Proposed Alley Swap For Restaurant Redevelopment Tabled

OCEAN CITY- A potential land swap to accommodate the redevelopment of a decades-old midtown restaurant and nightclub was tabled this week to further determine what to do with a utility pole in the middle of the parcel acquired by the town.

Last December, the Planning Commission reviewed a proposed site plan for the redevelopment of the old BJ’s on the Water property on the bayfront at 75th Street. The property has since been sold to another popular resort restaurant group Ropewalk, which plans to develop the bayfront eatery called Windward OC.

The Ropewalk group has been operating the restaurant in its original footprint this summer as the Atlantic Beach House, but the long-term plan calls for the old restaurant to be torn down and replaced with a new two-story establishment on the same site with a sandy beachfront along the water, nearly 9,000 square-feet of dining areas including over 700 square feet on a rooftop terrace and other amenities.

The project will go through multiple layers of the approval process, but the planning commission in December gave its blessing to the redevelopment concept. On Monday, the Mayor and Council had before them a request to close a city-owned, seldom-used east-west alley between 74th Street and 75th Street to accommodate the redevelopment project.

Essentially what is a paper alley would be needed to accommodate the expanded parking for the establishment. Under the proposal, the town would convey the 100-foot paper alley to the property owner. In exchange, the property owner would convey an easement to the town for a 100-foot section of alley that runs north-to-south between the existing parking lot and the back of the Quiet Storm surf shop.

That alley already exists and is 10 feet wide, allowing for vehicle, bicycle and pedestrian traffic between 75th and 74th Streets. With the property owner conveying an easement to the town at 10 feet wide, the north-south alley would essentially become a 20-foot wide alley.

In a nutshell, the property owners would gain access to the under-utilized 100-foot east-west alley between 74th and 75th Street, while the town would get an expanded 20-foot alley running north to south between 74th and 75th Streets. The length and square-footage of the two parcels in essentially the same. City Engineer Terry McGean explained the proposed land swap to the Mayor and Council.

“We think it’s a benefit for the town,” he said. “That’s a heavily traveled north-south alley through there. Right now, it’s a 10-foot alley, but this would make it a 20-foot alley.”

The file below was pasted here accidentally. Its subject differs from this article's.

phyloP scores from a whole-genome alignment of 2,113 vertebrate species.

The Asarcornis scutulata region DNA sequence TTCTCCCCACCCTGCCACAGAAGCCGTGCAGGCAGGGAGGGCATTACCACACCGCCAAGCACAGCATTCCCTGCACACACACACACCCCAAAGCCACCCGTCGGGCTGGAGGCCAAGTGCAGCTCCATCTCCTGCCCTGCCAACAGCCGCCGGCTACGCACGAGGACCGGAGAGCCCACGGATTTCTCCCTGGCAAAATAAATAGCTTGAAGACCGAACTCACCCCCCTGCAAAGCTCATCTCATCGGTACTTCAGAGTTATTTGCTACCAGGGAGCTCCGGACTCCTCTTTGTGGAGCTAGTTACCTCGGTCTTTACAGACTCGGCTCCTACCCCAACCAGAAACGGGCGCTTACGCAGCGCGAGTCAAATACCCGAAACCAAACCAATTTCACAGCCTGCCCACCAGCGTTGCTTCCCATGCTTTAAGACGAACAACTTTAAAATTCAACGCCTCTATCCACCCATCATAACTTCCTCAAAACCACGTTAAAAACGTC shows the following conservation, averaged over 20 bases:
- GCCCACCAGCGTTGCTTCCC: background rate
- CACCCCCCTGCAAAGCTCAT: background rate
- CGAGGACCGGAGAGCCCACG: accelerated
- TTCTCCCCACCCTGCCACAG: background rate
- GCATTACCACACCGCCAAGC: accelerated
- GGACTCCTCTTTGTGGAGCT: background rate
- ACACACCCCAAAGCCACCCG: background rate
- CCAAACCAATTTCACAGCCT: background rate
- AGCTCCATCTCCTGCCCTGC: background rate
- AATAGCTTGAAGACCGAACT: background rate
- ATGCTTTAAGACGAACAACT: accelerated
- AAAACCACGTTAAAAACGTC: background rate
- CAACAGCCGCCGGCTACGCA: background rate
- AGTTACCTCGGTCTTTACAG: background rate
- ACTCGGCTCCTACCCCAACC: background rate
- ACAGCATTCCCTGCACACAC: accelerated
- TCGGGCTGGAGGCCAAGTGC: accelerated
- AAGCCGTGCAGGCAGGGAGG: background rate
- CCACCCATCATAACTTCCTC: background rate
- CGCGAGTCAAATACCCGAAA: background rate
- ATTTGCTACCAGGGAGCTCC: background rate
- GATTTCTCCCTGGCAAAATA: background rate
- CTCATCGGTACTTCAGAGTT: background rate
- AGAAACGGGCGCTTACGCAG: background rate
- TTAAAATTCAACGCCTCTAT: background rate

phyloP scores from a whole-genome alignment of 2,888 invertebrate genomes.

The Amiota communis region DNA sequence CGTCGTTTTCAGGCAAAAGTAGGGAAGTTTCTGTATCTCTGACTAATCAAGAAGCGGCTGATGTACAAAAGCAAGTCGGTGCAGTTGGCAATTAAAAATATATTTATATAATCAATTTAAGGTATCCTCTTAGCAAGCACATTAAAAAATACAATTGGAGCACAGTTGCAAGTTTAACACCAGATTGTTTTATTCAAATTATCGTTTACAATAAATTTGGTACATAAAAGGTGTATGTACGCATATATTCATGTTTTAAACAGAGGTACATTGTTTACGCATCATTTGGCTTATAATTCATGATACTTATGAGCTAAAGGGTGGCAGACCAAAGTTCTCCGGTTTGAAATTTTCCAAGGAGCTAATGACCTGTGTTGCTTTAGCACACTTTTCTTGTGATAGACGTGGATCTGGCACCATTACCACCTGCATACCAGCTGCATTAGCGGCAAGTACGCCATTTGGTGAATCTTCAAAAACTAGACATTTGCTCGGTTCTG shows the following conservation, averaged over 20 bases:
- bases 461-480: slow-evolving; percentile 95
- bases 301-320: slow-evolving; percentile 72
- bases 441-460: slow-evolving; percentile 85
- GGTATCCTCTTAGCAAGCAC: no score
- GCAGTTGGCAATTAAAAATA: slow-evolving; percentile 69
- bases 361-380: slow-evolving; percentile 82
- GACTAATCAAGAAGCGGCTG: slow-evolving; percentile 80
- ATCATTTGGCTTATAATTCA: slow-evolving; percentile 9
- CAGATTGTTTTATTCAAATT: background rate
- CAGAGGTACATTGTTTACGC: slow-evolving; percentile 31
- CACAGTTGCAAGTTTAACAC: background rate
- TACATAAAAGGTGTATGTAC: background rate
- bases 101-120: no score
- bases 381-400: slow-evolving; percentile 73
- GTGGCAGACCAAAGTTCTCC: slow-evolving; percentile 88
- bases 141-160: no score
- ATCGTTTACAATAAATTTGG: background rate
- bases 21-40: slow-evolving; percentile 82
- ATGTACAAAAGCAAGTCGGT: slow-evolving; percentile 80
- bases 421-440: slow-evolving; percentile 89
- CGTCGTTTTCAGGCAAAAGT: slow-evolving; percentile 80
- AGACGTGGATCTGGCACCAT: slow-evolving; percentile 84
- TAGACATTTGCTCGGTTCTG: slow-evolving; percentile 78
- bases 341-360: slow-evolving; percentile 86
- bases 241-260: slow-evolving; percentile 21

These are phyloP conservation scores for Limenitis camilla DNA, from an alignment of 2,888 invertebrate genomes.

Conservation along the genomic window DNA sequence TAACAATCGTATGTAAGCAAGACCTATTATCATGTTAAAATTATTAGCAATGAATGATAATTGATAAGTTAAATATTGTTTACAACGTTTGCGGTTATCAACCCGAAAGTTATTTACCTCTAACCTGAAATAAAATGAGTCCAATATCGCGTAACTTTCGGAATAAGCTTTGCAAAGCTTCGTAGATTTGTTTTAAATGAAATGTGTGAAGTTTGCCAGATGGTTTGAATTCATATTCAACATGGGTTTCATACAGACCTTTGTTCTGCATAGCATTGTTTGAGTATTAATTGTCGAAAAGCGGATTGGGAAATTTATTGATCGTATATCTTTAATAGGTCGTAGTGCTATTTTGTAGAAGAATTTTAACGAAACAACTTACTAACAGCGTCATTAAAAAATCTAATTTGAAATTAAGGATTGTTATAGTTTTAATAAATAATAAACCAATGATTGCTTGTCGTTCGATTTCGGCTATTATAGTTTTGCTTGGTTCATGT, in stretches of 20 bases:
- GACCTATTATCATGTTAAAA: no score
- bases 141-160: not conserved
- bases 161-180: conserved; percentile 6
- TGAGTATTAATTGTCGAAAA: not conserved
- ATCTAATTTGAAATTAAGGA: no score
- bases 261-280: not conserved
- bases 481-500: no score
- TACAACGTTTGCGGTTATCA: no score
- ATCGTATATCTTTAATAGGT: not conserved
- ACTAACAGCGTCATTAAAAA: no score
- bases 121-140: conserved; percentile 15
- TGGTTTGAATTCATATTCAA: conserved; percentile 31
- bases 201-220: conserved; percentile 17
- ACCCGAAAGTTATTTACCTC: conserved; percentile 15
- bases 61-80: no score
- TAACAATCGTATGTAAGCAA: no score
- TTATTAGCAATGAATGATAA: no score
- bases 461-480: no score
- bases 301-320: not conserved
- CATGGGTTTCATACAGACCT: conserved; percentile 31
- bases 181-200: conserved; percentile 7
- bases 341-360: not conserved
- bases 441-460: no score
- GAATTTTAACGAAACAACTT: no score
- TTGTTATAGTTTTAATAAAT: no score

The proposal appeared to be heading to an easy approval before Councilman Mark Paddack raised concern about a utility pole in the center of the easement the town would be getting. He pointed out in order for the town to fully utilize the new 20-foot alley, the utility pole would likely have to be relocated.

“We’ve had discussions about widening sidewalks and undergrounding utilities, but we’re getting a piece of property with a telephone pole in the center of the right-of-way for the public,” he said. “I don’t think the taxpayers should pay for moving that pole. We can’t utilize the property until it’s moved. We all want development, and it’s a good project, but that needs to be addressed.”

McGean said the utility pole would have to be relocated in such a way as to keep the entire length of the north-south alley between 74th and 75th Streets aligned properly. The alley currently runs behind the existing firehouse at 74th Street, but that firehouse could eventually be closed and relocated.

“If we sell the firehouse property, the goal would be to have a true 20-foot alley across that entire block,” he said.

Attorney Joe Moore representing the developer said he could not make the call on relocating the utility pole, but was certain his client would be amendable to a solution.

“You can table this until my client can determine what can be done with the pole,” he said. “He can come back to you with a plan for that. This will also be reviewed at different levels through site plan approval.”

Mayor Rick Meehan pointed out the proposed exchange was not an apples-to-oranges land swap.

“It’s not an easement swap,” he said. “You’re getting the land and we’re getting an easement. It’s not a fee-simple transfer. I just think there’s a value to it. I’d like to look at our policy for similar situations.”

Moore pointed out the town was getting a useful piece of property while the developer was essentially getting an existing dead zone.

“It really doesn’t have any public purpose,” he said. “We’re getting an alley that goes nowhere, and the town is getting a usable public right-of-way.”

Councilman John Gehrig pointed out the benefit for the town with the proposal.

“They’re paying the taxes on it and we get to use it,” he said. “We get to use all 20 feet of that alley. It makes for a better situation.”

About The Author: Shawn Soper

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Shawn Soper has been with The Dispatch since 2000. He began as a staff writer covering various local government beats and general stories. His current positions include managing editor and sports editor. Growing up in Baltimore before moving to Ocean City full time three decades ago, Soper graduated from Loch Raven High School in 1981 and from Towson University in 1985 with degrees in mass communications with a journalism concentration and history.